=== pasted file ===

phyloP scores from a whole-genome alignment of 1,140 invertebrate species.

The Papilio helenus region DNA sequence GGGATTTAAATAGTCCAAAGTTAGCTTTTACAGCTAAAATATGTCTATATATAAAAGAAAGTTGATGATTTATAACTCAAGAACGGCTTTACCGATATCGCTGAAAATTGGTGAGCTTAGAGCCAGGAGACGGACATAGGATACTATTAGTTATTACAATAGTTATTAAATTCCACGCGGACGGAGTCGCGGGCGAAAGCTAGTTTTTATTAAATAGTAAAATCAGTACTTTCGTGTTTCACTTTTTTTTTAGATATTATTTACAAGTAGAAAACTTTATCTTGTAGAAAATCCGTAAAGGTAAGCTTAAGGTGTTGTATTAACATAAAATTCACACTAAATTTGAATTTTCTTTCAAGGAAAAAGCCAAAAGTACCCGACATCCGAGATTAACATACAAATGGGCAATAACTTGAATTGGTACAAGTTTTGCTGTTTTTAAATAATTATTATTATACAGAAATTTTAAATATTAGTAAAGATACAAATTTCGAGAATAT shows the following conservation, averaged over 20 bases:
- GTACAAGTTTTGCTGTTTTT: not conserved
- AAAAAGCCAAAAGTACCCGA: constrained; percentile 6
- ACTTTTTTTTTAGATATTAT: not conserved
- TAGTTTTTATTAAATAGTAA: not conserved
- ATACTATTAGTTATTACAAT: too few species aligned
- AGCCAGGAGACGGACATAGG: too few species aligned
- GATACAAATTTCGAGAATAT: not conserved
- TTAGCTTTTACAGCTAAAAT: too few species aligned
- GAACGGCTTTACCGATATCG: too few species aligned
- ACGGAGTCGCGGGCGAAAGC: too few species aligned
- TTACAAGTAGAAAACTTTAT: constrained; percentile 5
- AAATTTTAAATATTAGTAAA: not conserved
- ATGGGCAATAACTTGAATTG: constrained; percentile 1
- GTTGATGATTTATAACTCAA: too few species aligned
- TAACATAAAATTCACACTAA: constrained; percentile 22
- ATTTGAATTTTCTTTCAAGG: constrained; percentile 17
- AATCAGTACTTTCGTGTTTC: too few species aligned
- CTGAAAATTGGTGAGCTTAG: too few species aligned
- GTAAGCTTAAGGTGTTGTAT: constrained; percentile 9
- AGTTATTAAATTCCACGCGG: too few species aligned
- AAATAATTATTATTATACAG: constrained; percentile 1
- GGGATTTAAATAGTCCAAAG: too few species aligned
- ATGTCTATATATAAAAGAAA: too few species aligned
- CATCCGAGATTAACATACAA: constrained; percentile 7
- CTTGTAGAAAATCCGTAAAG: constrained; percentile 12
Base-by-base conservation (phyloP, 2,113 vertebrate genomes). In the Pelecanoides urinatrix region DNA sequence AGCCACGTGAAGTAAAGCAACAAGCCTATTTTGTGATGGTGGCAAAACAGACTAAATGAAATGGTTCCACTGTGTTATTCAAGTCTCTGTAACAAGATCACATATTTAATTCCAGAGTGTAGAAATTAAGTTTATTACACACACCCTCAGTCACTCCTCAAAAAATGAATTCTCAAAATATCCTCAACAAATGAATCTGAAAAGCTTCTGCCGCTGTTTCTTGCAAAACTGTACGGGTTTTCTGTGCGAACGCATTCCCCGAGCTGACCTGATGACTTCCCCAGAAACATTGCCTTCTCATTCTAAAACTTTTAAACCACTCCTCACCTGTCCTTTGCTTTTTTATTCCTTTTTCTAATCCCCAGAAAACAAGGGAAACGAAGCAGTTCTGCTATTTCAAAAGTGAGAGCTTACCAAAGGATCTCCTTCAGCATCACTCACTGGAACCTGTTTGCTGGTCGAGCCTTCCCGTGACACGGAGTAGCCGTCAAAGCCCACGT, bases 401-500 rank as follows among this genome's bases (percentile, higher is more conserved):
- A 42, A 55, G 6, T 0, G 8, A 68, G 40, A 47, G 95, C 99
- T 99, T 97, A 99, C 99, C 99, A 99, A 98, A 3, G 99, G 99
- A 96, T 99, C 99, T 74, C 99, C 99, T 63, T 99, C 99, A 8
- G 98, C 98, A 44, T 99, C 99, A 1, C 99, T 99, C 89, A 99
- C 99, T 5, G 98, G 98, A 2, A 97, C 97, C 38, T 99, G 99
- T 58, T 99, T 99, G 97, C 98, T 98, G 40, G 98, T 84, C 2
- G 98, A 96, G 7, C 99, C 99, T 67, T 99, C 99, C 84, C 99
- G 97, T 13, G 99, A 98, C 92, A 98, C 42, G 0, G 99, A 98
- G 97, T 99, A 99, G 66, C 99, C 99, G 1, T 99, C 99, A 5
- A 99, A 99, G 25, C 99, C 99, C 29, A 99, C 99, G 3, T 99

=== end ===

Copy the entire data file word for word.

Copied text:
phyloP scores from a whole-genome alignment of 1,140 invertebrate species.

The Papilio helenus region DNA sequence GGGATTTAAATAGTCCAAAGTTAGCTTTTACAGCTAAAATATGTCTATATATAAAAGAAAGTTGATGATTTATAACTCAAGAACGGCTTTACCGATATCGCTGAAAATTGGTGAGCTTAGAGCCAGGAGACGGACATAGGATACTATTAGTTATTACAATAGTTATTAAATTCCACGCGGACGGAGTCGCGGGCGAAAGCTAGTTTTTATTAAATAGTAAAATCAGTACTTTCGTGTTTCACTTTTTTTTTAGATATTATTTACAAGTAGAAAACTTTATCTTGTAGAAAATCCGTAAAGGTAAGCTTAAGGTGTTGTATTAACATAAAATTCACACTAAATTTGAATTTTCTTTCAAGGAAAAAGCCAAAAGTACCCGACATCCGAGATTAACATACAAATGGGCAATAACTTGAATTGGTACAAGTTTTGCTGTTTTTAAATAATTATTATTATACAGAAATTTTAAATATTAGTAAAGATACAAATTTCGAGAATAT shows the following conservation, averaged over 20 bases:
- GTACAAGTTTTGCTGTTTTT: not conserved
- AAAAAGCCAAAAGTACCCGA: constrained; percentile 6
- ACTTTTTTTTTAGATATTAT: not conserved
- TAGTTTTTATTAAATAGTAA: not conserved
- ATACTATTAGTTATTACAAT: too few species aligned
- AGCCAGGAGACGGACATAGG: too few species aligned
- GATACAAATTTCGAGAATAT: not conserved
- TTAGCTTTTACAGCTAAAAT: too few species aligned
- GAACGGCTTTACCGATATCG: too few species aligned
- ACGGAGTCGCGGGCGAAAGC: too few species aligned
- TTACAAGTAGAAAACTTTAT: constrained; percentile 5
- AAATTTTAAATATTAGTAAA: not conserved
- ATGGGCAATAACTTGAATTG: constrained; percentile 1
- GTTGATGATTTATAACTCAA: too few species aligned
- TAACATAAAATTCACACTAA: constrained; percentile 22
- ATTTGAATTTTCTTTCAAGG: constrained; percentile 17
- AATCAGTACTTTCGTGTTTC: too few species aligned
- CTGAAAATTGGTGAGCTTAG: too few species aligned
- GTAAGCTTAAGGTGTTGTAT: constrained; percentile 9
- AGTTATTAAATTCCACGCGG: too few species aligned
- AAATAATTATTATTATACAG: constrained; percentile 1
- GGGATTTAAATAGTCCAAAG: too few species aligned
- ATGTCTATATATAAAAGAAA: too few species aligned
- CATCCGAGATTAACATACAA: constrained; percentile 7
- CTTGTAGAAAATCCGTAAAG: constrained; percentile 12
Base-by-base conservation (phyloP, 2,113 vertebrate genomes). In the Pelecanoides urinatrix region DNA sequence AGCCACGTGAAGTAAAGCAACAAGCCTATTTTGTGATGGTGGCAAAACAGACTAAATGAAATGGTTCCACTGTGTTATTCAAGTCTCTGTAACAAGATCACATATTTAATTCCAGAGTGTAGAAATTAAGTTTATTACACACACCCTCAGTCACTCCTCAAAAAATGAATTCTCAAAATATCCTCAACAAATGAATCTGAAAAGCTTCTGCCGCTGTTTCTTGCAAAACTGTACGGGTTTTCTGTGCGAACGCATTCCCCGAGCTGACCTGATGACTTCCCCAGAAACATTGCCTTCTCATTCTAAAACTTTTAAACCACTCCTCACCTGTCCTTTGCTTTTTTATTCCTTTTTCTAATCCCCAGAAAACAAGGGAAACGAAGCAGTTCTGCTATTTCAAAAGTGAGAGCTTACCAAAGGATCTCCTTCAGCATCACTCACTGGAACCTGTTTGCTGGTCGAGCCTTCCCGTGACACGGAGTAGCCGTCAAAGCCCACGT, bases 401-500 rank as follows among this genome's bases (percentile, higher is more conserved):
- A 42, A 55, G 6, T 0, G 8, A 68, G 40, A 47, G 95, C 99
- T 99, T 97, A 99, C 99, C 99, A 99, A 98, A 3, G 99, G 99
- A 96, T 99, C 99, T 74, C 99, C 99, T 63, T 99, C 99, A 8
- G 98, C 98, A 44, T 99, C 99, A 1, C 99, T 99, C 89, A 99
- C 99, T 5, G 98, G 98, A 2, A 97, C 97, C 38, T 99, G 99
- T 58, T 99, T 99, G 97, C 98, T 98, G 40, G 98, T 84, C 2
- G 98, A 96, G 7, C 99, C 99, T 67, T 99, C 99, C 84, C 99
- G 97, T 13, G 99, A 98, C 92, A 98, C 42, G 0, G 99, A 98
- G 97, T 99, A 99, G 66, C 99, C 99, G 1, T 99, C 99, A 5
- A 99, A 99, G 25, C 99, C 99, C 29, A 99, C 99, G 3, T 99